People ask me where I find the energy to travel from country to country, to teach and speak without stop, often on three hours’ sleep.

But even as they ask, I hear my father’s voice: “Never stop!”

So, yes, while my mind and heart were scorched by the inferno of Hitler’s Europe, those flames could never penetrate my soul, which was illuminated by the light of Sinai.

When I say I smell the fumes of pre-Holocaust Europe, it is not my tortured memories that evoke the deadly fumes but rather my soul that cries out – a soul imbued with faith and the certainty that Hashem will never abandon us, that for all eternity our people will be here, but a soul that also knows that while we are here, we have paid a price no human mind can comprehend.

It is that knowledge which gives me no rest and prompts me to cry out.

Look at what is unfolding before our eyes. Israel is surrounded by enemies with one common aim – to wipe it off the map. And the world seems to have no problem with that.

I know there are those who will protest, “That’s ridiculous! Such statements have no basis or foundation in fact. It’s only Ahmadinejad, and he’s a madman.”

Those words have a familiar ring: “It’s only Hitler, and he’s a madman!”

Early on, I learned madmen have to be taken seriously. Precisely because they are mad, they carry out that which they threaten. When Ahmadinejad proclaims he will wipe Israel off the map, they are not empty words. Nor is he the only one with this obsession. All of Israel’s neighbors share with the same goal and are open about it. Not for a moment do they feel a need to hide their agenda – they shout it to the world and poison their children and children’s children with it.

“They too are madmen,” some will surely protest. “In the 21st century the world would never countenance such evil.”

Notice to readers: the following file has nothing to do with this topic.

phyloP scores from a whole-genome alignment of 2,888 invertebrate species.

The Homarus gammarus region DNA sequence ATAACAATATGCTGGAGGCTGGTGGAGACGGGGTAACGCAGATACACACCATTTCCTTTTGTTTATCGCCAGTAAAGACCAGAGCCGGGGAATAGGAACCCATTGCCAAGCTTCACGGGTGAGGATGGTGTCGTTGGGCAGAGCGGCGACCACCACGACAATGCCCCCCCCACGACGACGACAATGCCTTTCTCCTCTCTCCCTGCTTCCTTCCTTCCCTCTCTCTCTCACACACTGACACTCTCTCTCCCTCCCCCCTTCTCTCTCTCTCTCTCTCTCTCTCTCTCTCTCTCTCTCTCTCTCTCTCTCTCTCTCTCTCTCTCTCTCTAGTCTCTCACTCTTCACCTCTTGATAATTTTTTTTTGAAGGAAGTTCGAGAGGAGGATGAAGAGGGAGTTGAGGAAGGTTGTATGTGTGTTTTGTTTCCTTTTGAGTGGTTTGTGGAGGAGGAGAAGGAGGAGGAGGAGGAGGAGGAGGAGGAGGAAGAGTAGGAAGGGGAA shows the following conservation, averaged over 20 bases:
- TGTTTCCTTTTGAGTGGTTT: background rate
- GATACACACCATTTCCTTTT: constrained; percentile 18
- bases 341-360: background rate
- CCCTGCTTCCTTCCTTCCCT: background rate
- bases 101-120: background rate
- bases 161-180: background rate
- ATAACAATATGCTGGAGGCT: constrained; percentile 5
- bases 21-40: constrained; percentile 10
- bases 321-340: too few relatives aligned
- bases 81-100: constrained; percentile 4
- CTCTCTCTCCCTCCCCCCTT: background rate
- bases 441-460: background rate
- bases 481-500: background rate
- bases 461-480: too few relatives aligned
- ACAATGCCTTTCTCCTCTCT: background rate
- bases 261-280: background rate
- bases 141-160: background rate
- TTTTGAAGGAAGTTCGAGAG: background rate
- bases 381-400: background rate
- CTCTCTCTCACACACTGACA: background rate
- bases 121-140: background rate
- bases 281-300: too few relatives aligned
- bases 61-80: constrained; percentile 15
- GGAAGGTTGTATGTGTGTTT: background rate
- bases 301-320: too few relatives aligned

I really would like to believe that, but the international climate has become so poisoned that in the present atmosphere it’s quite acceptable to demonize Israel and plot its end. Of course, “civilized, freedom-loving people” would never dare articulate any malevolent intent – and perhaps they dupe themselves into believing such an outcome is far from their thinking. They just want to bring peace to a war-torn neighborhood; it is the plight of the downtrodden Arabs that motivates their protest and compels them to again and again take Israel to task for “oppressive, Nazi-like tactics.”

What we are witnessing today is not an Arab Spring but an Arab Storm -a storm set to wash Israel off the planet. To cite just one of many recent examples: Even as the mobs in Egypt championed their cause in the streets, shouts of “Jews! Jews! – kill all the Jews!” reverberated. Not surprisingly, the world turned a deaf ear. (The ominous silence prevailed even when the mobs, those “lovers of freedom,” attacked Christian Egyptians and their churches.)

During the war in Lebanon, I had gone to that country with a film crew. We came to a Christian village the Muslims had ransacked while slaughtering all its residents. The skulls of Christians who had been decapitated were being used by Muslims as footballs, and still the world – and the Vatican – remained silent. Try to imagine what would have happened if Israel had perpetrated such satanic evil. The world would have been on fire. The UN would have convened a special session demanding the condemnation and probably the ousting of Israel.

Now Israel is once again called upon to return to its suicidal pre-Six Day War borders. Of course, the call comes with assurances that Israel will never be abandoned, that America will always stand behind the Jewish state. These promises have a hollow ring. Our tortured history of the past 2,000 years has taught us well, though only some of us choose to remember.